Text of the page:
Costco also debuted at No. 78 while Southwest Florida's Hertz Global Holdings, which slipped in at No. 99 in 2020, didn't make the cut this year as it sorted through financial questions.
Here's the Top 10, which isn't substantially different from a year ago, with LEGO Group leading again. Notably, Walt Disney Company dropped from No. 2 and Harley-Davidson moved to fifth from No. 20:
1. LEGO (Denmark)
2. Rolex (Switzerland)
3. Ferrari (Italy)
4. The Bosch Group (Germany)
5. Harley-Davidson (USA)
6. Canon (Japan)
7. adidas (Germany)
8. Disney (USA)
9. Microsoft (USA)
10. Sony (Japan)
Will singer Jimmy Buffett come for the start of Margaritaville construction?
For Parrotheads hoping to catch a glimpse of singer Jimmy Buffett at the Friday Margaritaville resort groundbreaking, you won't need to wear your Coral Reefer uniforms of pink flamingo headgear and shark fins to show off to him.
Although Buffett has been to others, such as the groundbreaking for Louisiana's Margaritaville Casino a few years back, more than likely he's not going to be on Fort Myers Beach.
"Typically not the groundbreaking, but almost certainly the ribbon cutting/opening," TPI Hospitality's John Gucciardo told me this past week when I asked him about the possibility.
For one, Buffet was scheduled to perform in Camden, N.J. Thursday night and Boston on Saturday.
Not that hopping on a jet for a quick jaunt south and then heading to New England is that unusual for folks in Buffett's stratosphere. Patriots owner Robert Kraft has shown how easy that is. Take care of business in Florida in the morning and be back in time for your team's AFC championship football game in the afternoon.
Still, Buffett has performed at or just before the openings of some of the venues, as he did this summer prior to last month's New York City debut of the 32-story Margaritaville Resort Times Square and not that long ago in Los Angeles for a Margaritaville restaurant grand opening.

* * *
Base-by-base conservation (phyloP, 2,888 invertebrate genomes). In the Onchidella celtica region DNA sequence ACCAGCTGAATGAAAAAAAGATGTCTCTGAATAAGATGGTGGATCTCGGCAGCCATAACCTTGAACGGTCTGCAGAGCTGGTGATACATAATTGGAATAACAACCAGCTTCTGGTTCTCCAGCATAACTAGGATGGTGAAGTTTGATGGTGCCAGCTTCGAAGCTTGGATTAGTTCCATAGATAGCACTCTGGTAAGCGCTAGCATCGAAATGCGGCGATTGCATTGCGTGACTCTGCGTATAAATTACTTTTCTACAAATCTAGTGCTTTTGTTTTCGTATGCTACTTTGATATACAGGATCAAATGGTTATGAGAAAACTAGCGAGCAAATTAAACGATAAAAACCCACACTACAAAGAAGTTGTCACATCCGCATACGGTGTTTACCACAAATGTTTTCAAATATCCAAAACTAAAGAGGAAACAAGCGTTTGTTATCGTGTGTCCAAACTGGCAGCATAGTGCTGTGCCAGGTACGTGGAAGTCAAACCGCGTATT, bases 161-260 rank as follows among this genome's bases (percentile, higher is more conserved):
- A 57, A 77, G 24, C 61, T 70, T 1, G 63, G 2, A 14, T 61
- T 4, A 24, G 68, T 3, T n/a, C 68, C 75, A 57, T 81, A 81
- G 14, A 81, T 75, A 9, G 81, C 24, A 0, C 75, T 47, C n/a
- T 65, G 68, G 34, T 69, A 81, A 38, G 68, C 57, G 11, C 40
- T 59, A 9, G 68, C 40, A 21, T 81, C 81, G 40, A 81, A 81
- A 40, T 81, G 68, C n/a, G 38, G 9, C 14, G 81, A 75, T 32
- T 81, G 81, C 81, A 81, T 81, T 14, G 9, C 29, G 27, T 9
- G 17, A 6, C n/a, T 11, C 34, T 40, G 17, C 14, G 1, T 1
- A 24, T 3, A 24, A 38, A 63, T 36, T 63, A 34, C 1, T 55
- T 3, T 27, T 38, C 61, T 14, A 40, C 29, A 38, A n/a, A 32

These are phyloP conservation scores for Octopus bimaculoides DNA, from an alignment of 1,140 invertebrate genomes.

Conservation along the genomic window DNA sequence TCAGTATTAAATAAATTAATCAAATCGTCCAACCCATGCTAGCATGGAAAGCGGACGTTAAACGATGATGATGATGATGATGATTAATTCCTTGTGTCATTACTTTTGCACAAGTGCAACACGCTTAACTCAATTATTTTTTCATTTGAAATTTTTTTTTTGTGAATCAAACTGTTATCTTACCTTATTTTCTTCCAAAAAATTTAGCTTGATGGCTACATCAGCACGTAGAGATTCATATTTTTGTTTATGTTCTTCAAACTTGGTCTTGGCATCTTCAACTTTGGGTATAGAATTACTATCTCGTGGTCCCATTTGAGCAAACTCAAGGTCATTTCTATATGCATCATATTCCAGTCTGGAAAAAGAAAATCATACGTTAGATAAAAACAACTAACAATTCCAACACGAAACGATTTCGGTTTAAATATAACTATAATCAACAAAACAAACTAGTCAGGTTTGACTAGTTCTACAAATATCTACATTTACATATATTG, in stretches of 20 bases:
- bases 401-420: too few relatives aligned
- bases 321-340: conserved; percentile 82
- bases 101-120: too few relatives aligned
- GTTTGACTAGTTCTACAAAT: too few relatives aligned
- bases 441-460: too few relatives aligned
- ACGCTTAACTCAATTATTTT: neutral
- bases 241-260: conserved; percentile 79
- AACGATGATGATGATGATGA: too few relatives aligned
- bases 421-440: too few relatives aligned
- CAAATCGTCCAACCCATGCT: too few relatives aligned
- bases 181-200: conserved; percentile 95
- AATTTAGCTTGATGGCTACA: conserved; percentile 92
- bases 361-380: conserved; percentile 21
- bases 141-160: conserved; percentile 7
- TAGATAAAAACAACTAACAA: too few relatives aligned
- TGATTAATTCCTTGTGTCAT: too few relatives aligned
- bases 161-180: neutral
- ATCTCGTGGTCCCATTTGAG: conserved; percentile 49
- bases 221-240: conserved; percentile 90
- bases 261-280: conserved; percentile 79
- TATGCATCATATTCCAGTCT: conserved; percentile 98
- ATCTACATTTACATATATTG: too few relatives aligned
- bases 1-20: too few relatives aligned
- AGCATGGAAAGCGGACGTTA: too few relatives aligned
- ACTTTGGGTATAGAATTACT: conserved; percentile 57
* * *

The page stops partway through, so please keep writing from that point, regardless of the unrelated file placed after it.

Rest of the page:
Gucciardo did provide more guidance on the somewhat private 3:15 p.m. groundbreaking and subsequent catered celebration that "will be following all of the current CDC guidelines."
"Unfortunately, because the property in question is a construction site, access to the actual groundbreaking ceremony will be limited to invitees only," he said. "The public, of course, will still have access to the public beach area on either side of our property if they wish to attend that way."
Gucciardo said the best locations for viewing are between The Salty Crab Bar & Grill and Shucker's on the 1100 and 1200 blocks of Estero Boulevard. The groundbreaking area will be roped off, if you're looking for clues on where it might be.
Plans call for four buildings including the 254-room resort, restaurants and retail shops on both sides of the boulevard. A pedestrian overpass is slated to provide a link.
"We hope this will be a catalyst for prosperity and improvement for all," he said.
The dark shadows of McMansions
More money and upgrades, these days, are already flowing the island's way.
Some of it is coming in the form of McMansion replacements in teardown real estate deals, similar to other parts of Southwest Florida, such as Old Naples, Naples Park and Bonita Beach, where the bulldozing of the traditional quaint hideaways feels nearly complete along Hickory Boulevard's gulf side.
That has its own issues, said Fort Myers Beach Vice Mayor Rexann Hosafros, describing the towering shadows of some of those that seem to be getting larger with each new palazzo.
"When you drive by, (it's) like there's a wall along the beach," Hosafros said. "I keep asking for some modifications to our LDC (Land Development Code) to lessen that footprint somehow. We need to bite at this apple from lots of different directions."
Originally, the Town Council had considered addressing the topic as part of a more comprehensive look at its LDC.